Best. Day. Ever.

(Well best hour ever, at least)

We’ve just come back from spending a few days on the lovely Isle of Mull where Husband’s parents live. Mull has lots of things going for it as a destination: amazing wildlife, beautiful scenery, mountains and, most importantly, some incredible beaches. One beach we go to is very popular in the summer with visitors, but we prefer to go there in winter when we get the wide open space to ourselves. And, boy, is it ever a wide open space:

Sandy beachSpot Willow in this photo!

The downside of the beach is the long length of winding, bouncing single track road to get there (actually that’s most of the roads on Mull, not just this one). Luckily Willow seems to be overcoming the car-sickness she suffered from when we first got her.

We parked up and took Willow on her lead across the swathe of machair down to the beach. As soon as we let her off her lead she ran – big looping circles around us. She ran, and ran, and ran, stopping long enough to roll in the sand and then off again. There was a real joyfulness to her running.

Willow on beachI took her down to the sea to see what she would make of it. The sea was quite calm with very small waves breaking in it. Willow had a little paddle, tried drinking it and I swear she made a face when she discovered it was salt water. After another run around I took her back to the sea and this time she plunged straight in and started paddling, which I really didn’t expect as she’s always shown a tendency to avoid getting her feet wet. When I called her out I think she realised how cold the water had been because she was doing the normal dog-shake manoeuvre but was combining it with a sort of shivery dance. This obviously called for some more running to warm up again.

Willow spent a good hour, running on the beach, investigating a few other dogs who had bought their owners out for a walk, but always coming back when called, which was great reinforcement of that particular command.

I have to say, when we got back from the beach, there was a definite contentedness to her.

Ten things I’ve learned since owning a dog

1.    Dogs take up a LOT of time. Dogs can get really bored so you need to interact with them much more than you do with cats – teaching and reinforcing tricks is good as it makes them tired. It is a lot easier to work from home if your dog is tired and content to sleep while you’re trying to work. To achieve this you first have to make your dog tired.

2.    Dogs that haven’t been properly socialised as puppies can be scared of the most unexpected things. Be patient with them while that baby in a pushchair/ man with a hat/ couple under an umbrella walk past.

3.    There are a lot of irresponsible dog owners out there who do not clear up after their dogs. This is a bit of a problem if you are a responsible dog owner of a dog with coprophagia. Willow has coprophagia. If you have a dog then clear up after them. End of story.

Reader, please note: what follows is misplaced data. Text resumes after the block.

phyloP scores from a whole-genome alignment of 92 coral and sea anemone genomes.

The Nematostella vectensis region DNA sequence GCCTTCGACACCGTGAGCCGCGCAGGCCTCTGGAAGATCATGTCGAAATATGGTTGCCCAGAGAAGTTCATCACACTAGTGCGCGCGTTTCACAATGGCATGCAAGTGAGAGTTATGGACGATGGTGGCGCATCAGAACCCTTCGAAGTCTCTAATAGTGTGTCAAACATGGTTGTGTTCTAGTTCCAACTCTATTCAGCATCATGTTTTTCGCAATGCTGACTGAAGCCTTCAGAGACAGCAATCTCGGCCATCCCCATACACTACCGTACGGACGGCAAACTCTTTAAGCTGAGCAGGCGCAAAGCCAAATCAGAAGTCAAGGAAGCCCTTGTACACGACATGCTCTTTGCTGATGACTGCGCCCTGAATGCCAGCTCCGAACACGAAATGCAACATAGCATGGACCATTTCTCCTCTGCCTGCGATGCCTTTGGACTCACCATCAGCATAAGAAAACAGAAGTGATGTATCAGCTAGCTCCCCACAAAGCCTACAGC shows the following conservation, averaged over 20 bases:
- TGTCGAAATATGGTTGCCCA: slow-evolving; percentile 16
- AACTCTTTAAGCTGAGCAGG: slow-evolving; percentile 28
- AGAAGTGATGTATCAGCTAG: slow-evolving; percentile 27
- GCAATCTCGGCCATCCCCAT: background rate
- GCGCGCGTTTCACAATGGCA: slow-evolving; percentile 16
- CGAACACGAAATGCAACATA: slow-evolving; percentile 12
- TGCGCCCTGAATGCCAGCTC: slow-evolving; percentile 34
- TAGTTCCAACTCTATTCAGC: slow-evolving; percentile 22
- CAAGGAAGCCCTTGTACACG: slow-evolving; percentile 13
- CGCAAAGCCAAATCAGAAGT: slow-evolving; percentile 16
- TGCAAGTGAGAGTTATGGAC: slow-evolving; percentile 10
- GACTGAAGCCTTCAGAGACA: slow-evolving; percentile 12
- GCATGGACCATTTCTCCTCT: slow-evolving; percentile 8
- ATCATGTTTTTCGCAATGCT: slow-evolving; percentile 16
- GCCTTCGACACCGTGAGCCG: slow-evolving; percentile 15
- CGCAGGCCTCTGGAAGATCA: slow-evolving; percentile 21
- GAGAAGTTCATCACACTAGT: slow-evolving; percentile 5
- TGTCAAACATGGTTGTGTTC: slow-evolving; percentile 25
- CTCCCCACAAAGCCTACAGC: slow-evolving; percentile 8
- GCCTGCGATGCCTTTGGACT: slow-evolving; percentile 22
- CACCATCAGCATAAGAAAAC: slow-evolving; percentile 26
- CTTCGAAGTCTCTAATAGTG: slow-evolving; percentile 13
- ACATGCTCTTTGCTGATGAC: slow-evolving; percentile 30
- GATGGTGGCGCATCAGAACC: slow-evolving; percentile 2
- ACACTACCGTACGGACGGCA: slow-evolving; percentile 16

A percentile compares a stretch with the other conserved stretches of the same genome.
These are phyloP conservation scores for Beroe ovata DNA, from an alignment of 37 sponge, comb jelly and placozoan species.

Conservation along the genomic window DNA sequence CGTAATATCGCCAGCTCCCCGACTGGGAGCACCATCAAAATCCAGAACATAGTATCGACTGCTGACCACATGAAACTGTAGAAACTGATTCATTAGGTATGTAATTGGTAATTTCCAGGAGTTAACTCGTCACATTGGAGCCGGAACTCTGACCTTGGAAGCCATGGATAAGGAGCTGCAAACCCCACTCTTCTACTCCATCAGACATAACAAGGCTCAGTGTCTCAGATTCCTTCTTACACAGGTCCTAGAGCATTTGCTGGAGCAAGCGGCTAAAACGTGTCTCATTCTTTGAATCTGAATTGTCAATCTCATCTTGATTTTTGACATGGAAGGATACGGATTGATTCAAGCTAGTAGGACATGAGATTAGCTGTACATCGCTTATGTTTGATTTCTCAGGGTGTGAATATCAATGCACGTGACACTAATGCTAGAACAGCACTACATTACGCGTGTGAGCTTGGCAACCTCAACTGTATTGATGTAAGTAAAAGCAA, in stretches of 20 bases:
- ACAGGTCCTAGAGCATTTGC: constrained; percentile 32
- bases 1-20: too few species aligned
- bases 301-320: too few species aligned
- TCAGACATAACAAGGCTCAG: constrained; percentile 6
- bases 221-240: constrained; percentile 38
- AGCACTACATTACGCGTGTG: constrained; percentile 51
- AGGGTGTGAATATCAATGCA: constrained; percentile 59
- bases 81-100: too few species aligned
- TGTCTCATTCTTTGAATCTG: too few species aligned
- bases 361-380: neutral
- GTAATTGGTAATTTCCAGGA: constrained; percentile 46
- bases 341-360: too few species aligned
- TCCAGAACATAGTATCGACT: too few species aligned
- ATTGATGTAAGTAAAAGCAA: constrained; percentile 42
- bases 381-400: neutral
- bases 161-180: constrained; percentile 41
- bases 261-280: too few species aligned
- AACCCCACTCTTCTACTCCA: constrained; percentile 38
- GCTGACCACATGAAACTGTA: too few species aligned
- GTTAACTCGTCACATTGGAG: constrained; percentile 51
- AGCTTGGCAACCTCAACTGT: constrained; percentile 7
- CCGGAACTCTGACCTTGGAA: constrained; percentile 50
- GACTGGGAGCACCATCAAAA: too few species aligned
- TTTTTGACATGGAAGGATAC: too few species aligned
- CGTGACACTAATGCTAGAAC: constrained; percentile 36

4.    There are also dog owners who bag up their dog’s leavings and then leave the bag hanging from a fence or a tree. That’s just disgusting. Come on, people, at least if you leave it on the ground it will eventually decompose… or get eaten. If you leave it in a bag hanging in a tree it will be there a LONG time. Unless it gets found by a particularly tall or agile forager with coprophagia, which is highly unlikely. Bagging your dog’s mess does not count as clearing it up unless you also dispose of the bag responsibly.
Dog face
5.    Dogs have a great sense of smell. They are especially good at finding things that other dogs have left behind. See number 3.

6.    There are a lot of irresponsible people who may or may not own dogs but who leave a LOT of rubbish around. Some of this rubbish smells interesting and/or edible to dogs or consists of dangerous items such as broken glass or torn drinks cans.

7.    Dogs are weird. They just are. They probably have good reasons for doing some of the things they do (e.g. ripping their bed to shreds) but to a human it’s just weird.

8.    It is quite possible to swing from thinking your dog is the best dog in the world, ever, to wondering why you ever adopted her within the space of about five minutes. This is usually dependent on what your dog is doing at the time.

9.    Dogs chew stuff. A lot. It’s better if they chew things you give them for that purpose rather than letting them decide for themselves what is chewable as, to a dog, EVERYTHING is chewable.

10.    Do not leave socks on the floor. Willow’s favourite thing to chew is socks.

Another of Phill’s great photos of Willow by the way!